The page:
Ernst says “substantial” spending cuts are needed before she’ll support House debt ceiling bill
DES MOINES, Iowa (KTIV) - Both President Joe Biden and House Speaker Kevin McCarthy are speaking hopefully of the likelihood of an agreement to raise the government’s debt limit and avert an economically chaotic federal default.
Yet, House Republicans are pushing debt ceiling talks to the brink. They left town Thursday for a long Memorial Day recess. They’re just days out from a debt default if Congress fails to act to raise the borrowing limit.
U.S. Senator Joni Ernst, of Iowa, says there need to be “substantial” spending cuts before she’ll support the House debt ceiling bill in the Senate. KTIV’s Matt Breen spoke with the Republican on Thursday.
“The Hill has reported that your Senate colleague Mike Lee, of Utah, has threatened to use “every procedural tool” at his disposal to slow down Senate passage of a bill to raise the debt ceiling if it doesn’t include “substantial” reforms,” said Matt Breen. “What does that debt ceiling bill have to include to get your support as you stare down a June 1st deadline?” “It really does have to have some spending cuts and there, we have to be able to raise the debt ceiling,” said Sen. Joni Ernst, (R) Iowa. “We know that we can’t default as a nation. But, it does need to be significant. Iowans work very hard for the dollars that go into their pocket, and they don’t want to turn around and send those dollars right back to the federal government to be spent on things that they don’t support. There is a lot of spending, we’ve seen trillions of dollars flowing out from the federal government under Democratic rule, one sided Democratic rule for the past number of years, we can’t continue to do this. It’s unsustainable, it’s untenable. And our Iowa voters and workers, they really don’t want to see that anymore. So it does have to have some substantial cuts. We’ll see where the President and Speaker McCarthy of the House land. And that is likely the negotiated deal that will be supported in the Senate.”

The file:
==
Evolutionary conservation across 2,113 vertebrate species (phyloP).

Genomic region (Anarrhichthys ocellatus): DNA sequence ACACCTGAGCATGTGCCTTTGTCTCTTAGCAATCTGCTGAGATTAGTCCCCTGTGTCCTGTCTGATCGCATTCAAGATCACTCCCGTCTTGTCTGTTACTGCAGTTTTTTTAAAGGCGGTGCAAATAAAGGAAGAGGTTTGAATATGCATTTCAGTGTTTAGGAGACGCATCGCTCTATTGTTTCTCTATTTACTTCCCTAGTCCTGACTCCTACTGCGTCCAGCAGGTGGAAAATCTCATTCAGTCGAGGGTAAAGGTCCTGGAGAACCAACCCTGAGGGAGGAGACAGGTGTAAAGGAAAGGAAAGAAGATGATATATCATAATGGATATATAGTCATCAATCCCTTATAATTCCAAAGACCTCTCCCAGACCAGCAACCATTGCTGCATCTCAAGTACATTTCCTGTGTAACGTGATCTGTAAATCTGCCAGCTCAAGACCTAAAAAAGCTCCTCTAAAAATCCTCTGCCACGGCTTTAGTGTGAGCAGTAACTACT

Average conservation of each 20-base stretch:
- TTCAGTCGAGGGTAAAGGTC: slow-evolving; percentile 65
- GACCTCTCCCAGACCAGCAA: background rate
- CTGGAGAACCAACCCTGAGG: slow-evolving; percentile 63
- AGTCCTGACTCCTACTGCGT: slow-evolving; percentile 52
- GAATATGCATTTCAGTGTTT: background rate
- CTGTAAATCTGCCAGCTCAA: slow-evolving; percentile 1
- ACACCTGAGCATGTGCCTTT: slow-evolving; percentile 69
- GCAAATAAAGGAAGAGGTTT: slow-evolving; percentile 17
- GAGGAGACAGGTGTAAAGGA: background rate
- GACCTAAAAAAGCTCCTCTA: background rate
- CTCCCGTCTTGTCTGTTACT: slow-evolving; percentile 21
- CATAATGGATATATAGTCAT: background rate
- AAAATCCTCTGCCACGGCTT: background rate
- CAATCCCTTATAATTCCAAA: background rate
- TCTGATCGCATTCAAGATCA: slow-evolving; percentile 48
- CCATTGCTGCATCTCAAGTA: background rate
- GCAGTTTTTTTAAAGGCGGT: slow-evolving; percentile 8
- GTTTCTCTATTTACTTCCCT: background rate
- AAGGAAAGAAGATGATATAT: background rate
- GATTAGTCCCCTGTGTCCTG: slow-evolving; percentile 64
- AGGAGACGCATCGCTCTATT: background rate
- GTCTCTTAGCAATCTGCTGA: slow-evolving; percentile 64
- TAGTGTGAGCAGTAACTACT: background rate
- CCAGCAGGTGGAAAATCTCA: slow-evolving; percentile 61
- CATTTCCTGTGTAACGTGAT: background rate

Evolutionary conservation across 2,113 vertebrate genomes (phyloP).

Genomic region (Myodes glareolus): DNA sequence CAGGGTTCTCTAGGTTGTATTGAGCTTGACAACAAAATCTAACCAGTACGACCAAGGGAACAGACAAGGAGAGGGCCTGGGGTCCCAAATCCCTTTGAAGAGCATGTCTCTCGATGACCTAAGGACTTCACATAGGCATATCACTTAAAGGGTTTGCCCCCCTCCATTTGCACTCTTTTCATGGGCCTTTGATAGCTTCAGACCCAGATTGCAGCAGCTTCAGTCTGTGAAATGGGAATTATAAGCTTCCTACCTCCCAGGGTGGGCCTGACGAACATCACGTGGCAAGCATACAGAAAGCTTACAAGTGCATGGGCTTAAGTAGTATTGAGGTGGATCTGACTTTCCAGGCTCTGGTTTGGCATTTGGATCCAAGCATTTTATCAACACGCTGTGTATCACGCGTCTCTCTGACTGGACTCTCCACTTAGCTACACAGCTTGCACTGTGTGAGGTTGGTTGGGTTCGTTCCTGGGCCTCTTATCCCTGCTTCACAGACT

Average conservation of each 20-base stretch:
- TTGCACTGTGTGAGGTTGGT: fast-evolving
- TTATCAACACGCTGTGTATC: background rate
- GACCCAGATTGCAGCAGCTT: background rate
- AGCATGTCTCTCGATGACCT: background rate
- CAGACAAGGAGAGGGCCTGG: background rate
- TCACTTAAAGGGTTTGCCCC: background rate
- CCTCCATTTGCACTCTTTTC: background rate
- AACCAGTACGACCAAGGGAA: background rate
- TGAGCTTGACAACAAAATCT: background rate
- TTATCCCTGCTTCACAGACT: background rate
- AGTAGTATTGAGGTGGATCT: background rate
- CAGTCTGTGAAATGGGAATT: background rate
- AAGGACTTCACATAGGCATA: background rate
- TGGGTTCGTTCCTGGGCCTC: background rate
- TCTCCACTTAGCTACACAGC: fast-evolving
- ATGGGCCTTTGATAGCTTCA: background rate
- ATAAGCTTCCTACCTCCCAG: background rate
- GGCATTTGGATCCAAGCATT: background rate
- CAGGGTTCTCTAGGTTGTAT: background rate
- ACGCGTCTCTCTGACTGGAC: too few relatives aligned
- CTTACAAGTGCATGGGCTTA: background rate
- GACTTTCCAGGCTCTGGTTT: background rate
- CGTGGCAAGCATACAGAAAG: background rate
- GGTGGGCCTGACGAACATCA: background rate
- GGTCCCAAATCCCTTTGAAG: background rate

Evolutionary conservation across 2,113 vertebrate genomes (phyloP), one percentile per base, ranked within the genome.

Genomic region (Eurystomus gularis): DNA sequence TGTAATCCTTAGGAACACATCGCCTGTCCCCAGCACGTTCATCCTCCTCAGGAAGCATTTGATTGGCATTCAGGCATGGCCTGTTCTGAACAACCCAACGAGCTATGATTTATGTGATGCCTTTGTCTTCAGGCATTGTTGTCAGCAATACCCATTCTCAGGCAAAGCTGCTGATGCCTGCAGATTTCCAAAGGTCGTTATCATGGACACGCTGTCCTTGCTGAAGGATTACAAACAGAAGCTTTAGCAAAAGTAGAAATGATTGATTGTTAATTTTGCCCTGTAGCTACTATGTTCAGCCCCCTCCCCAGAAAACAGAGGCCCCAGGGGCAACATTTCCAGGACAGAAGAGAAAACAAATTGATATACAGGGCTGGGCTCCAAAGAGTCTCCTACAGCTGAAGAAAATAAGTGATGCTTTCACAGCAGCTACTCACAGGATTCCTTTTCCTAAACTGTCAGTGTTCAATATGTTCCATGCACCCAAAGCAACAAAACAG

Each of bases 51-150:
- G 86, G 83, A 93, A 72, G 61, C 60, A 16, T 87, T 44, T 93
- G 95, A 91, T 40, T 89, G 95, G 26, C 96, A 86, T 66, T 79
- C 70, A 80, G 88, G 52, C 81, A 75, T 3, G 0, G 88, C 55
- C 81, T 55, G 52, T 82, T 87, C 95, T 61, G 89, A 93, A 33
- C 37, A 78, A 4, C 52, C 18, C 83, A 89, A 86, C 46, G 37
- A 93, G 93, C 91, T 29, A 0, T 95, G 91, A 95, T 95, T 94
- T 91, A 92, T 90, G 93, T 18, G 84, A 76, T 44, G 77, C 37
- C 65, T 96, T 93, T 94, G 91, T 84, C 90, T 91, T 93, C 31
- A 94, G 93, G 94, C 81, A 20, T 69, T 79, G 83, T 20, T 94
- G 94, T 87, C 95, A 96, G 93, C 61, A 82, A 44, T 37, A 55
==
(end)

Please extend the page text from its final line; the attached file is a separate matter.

“As a retired member of the Army Reserve and Iowa National Guard you are acutely aware of the impact a default on the nation’s debt could have on the payment of military benefits,” said Breen. “Does that factor into the decisions you’ll make about the debt ceiling?” “Well, all of those are issues that will be included in my decision making process,” said Ernst. “But, let’s be very clear about this, that the benefits that are owed to our military members will be paid. The even the House Republicans have stated that that in their negotiations, that is not something that is up for negotiations. It is a threatening scare tactic coming from the Democrats. We will of course, own the budget, we will of course make those decisions on how the bills are paid, as we’re passing different spending bills, those that have earned those benefits, they will continue to receive those benefits.”
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